This book is ultimately frustrating, because it's a story about how Tillman thought he was doing the right thing, and trusted the government to tell him and the American people the truth. Since that didn't happen, you're left with the feeling that his sacrifice was a terrible waste.
5) Gordon Merrick's The Lord Won't Mind is a trashy romance novel. There's crying, emotional outbursts, a whirlwind romance, a little bit of violence, sinister machinations to keep the lovers apart, and a lot of sex. A lot of sex. More sex than "50 Shades". The kind of sex you awkwardly read on the treadmill while hoping that no one else is looking at your Kindle, because there's so much of it and it's so graphic. The surprising parts of this, though, are that it's a gay novel from 1970 that doesn't end in horrible tragedy, and that it's really super racist to the point that I assumed it had been written prior to the 1950s.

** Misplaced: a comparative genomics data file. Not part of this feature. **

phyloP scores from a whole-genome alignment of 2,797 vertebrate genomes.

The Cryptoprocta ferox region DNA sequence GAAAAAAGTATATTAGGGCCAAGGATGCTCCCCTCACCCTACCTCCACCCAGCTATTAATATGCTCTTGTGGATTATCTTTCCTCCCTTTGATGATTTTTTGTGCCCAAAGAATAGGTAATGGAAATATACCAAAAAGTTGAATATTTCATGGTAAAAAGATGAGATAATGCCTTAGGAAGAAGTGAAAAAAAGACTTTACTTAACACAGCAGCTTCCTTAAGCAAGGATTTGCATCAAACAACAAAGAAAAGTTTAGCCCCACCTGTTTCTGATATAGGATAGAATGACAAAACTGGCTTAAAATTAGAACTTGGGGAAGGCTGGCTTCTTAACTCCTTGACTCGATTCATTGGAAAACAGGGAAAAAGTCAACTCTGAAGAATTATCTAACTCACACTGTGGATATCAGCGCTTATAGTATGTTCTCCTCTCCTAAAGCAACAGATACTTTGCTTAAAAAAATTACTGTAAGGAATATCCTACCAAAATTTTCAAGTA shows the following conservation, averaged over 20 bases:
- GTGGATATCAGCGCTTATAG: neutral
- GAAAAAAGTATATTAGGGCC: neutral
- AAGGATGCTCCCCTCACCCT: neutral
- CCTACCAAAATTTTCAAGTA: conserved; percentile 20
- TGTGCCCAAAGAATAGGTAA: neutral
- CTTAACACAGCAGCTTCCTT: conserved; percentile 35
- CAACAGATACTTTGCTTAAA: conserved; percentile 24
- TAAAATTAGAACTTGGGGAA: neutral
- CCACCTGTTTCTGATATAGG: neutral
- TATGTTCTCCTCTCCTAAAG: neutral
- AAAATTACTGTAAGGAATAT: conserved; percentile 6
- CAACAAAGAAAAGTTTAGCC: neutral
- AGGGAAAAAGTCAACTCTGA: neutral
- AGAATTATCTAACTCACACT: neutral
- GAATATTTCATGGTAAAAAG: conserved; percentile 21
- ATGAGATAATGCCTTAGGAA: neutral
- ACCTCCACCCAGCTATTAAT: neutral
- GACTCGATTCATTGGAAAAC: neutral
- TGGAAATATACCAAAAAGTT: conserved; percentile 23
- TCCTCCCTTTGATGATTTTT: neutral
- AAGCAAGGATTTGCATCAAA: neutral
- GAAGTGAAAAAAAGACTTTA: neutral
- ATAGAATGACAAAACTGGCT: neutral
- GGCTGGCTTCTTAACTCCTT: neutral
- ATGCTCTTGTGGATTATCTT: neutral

It was an interesting read, but drags in places. It also didn't clear anything off of my reading pile, since I read this one on the kindle while on the treadmill.
6) I realized at the bookstore a few weeks ago that I've never read anything by Robert Heinlein. That seemed odd, since he is a legendary science fiction author and I like science fiction, so I went to the science fiction section and grabbed the first Heinlein book I saw: Methuselah's Children. It tells the story of the Howard Families, a group of people in the near future who have managed to extend their lives by a few hundred years through decades of selective breeding and concealed identities. Regular humans are hunting the Families, convinced that there's a secret to their long lives, and the Families have a wild, desperate plan to steal a newly constructed interstellar starship and leave Earth behind.